descriptor in the child refers to the same open file description (see open(2))  as  the
          corresponding  file descriptor in the parent.  This means that the two file descriptors
          share open file status flags, file offset, and signal-driven I/O  attributes  (see  the
          description of F_SETOWN and F_SETSIG in fcntl(2)).

       *  The  child  inherits  copies of the parent's set of open message queue descriptors (see
          mq_overview(7)).  Each file descriptor in the child refers to  the  same  open  message
          queue  description as the corresponding file descriptor in the parent.  This means that
          the two file descriptors share the same flags (mq_flags).

       *  The child  inherits  copies  of  the  parent's  set  of  open  directory  streams  (see
          opendir(3)).   POSIX.1  says that the corresponding directory streams in the parent and
          child may share the directory stream positioning; on Linux/glibc they do not.

RETURN VALUE

       On success, the PID of the child process is returned in the parent, and 0 is  returned  in
       the  child.   On  failure,  -1 is returned in the parent, no child process is created, and
       errno is set appropriately.

ERRORS

       EAGAIN A system-imposed limit on the number of  threads  was  encountered.   There  are  a
              number of limits that may trigger this error:

              *  the  RLIMIT_NPROC  soft  resource limit (set via setrlimit(2)), which limits the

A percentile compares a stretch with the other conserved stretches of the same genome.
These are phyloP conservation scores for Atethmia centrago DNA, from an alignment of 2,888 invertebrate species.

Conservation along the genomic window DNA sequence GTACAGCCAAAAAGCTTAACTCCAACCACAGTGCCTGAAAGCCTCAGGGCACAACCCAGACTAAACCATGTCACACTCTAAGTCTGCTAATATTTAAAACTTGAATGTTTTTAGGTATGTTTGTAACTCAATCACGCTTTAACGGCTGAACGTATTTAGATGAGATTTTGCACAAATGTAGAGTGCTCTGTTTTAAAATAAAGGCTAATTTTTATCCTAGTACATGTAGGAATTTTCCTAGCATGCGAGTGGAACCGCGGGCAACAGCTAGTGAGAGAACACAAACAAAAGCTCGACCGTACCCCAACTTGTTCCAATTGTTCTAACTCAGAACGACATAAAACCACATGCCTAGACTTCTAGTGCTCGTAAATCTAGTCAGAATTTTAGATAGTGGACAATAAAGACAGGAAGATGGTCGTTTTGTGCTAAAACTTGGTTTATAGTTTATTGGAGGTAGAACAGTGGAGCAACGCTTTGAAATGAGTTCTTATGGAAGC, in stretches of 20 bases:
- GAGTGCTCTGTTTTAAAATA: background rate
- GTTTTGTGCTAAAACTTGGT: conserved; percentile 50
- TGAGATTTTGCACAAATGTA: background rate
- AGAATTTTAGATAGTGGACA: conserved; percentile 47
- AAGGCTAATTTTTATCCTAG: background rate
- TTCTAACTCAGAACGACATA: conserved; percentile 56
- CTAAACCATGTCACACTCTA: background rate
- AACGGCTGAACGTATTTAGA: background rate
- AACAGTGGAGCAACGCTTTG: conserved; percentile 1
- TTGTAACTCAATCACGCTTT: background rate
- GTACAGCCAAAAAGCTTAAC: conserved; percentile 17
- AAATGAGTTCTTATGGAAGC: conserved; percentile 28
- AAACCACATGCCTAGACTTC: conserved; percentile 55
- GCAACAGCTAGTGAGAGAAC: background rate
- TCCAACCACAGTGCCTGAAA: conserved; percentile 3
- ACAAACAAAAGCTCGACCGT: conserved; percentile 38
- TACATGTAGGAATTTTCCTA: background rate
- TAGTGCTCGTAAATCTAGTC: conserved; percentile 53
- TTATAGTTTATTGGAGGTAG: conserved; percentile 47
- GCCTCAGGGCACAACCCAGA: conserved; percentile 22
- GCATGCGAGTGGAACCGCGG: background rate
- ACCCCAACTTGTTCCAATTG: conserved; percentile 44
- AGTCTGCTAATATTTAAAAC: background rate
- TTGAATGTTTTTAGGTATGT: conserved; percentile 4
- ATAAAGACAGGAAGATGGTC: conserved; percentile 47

number of processes and threads for a real user ID, was reached;

              *  the  kernel's  system-wide  limit  on  the  number  of  processes  and  threads,
                 /proc/sys/kernel/threads-max, was reached (see proc(5));

              *  the maximum number of PIDs, /proc/sys/kernel/pid_max, was reached (see proc(5));
                 or

              *  the  PID  limit  (pids.max)  imposed  by  the  cgroup  "process  number"  (PIDs)
                 controller was reached.

       EAGAIN The  caller  is  operating  under the SCHED_DEADLINE scheduling policy and does not
              have the reset-on-fork flag set.  See sched(7).

       ENOMEM fork() failed to allocate the necessary kernel structures because memory is tight.

       ENOMEM An attempt was made to create a child process  in  a  PID  namespace  whose  "init"
              process has terminated.  See pid_namespaces(7).

       ENOSYS fork()  is  not supported on this platform (for example, hardware without a Memory-
              Management Unit).

       ERESTARTNOINTR (since Linux 2.6.17)
              System call was interrupted by a signal and will be restarted.  (This can  be  seen
              only during a trace.)

CONFORMING TO

       POSIX.1-2001, POSIX.1-2008, SVr4, 4.3BSD.

NOTES

       Under  Linux, fork() is implemented using copy-on-write pages, so the only penalty that it
       incurs is the time and memory required to duplicate  the  parent's  page  tables,  and  to
       create a unique task structure for the child.

   C library/kernel differences
       Since  version  2.3.3,  rather  than  invoking  the kernel's fork() system call, the glibc
       fork() wrapper that is provided as part  of  the  NPTL  threading  implementation  invokes
       clone(2)  with flags that provide the same effect as the traditional system call.  (A call
       to fork() is equivalent to a call to clone(2) specifying  flags  as  just  SIGCHLD.)   The
       glibc   wrapper   invokes   any   fork   handlers   that   have   been  established  using
       pthread_atfork(3).

EXAMPLE

       See pipe(2) and wait(2).

SEE ALSO

       clone(2), execve(2), exit(2),  setrlimit(2),  unshare(2),  vfork(2),  wait(2),  daemon(3),
       pthread_atfork(3), capabilities(7), credentials(7)

COLOPHON

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       project, information about reporting bugs, and the latest version of  this  page,  can  be
       found at https://www.kernel.org/doc/man-pages/.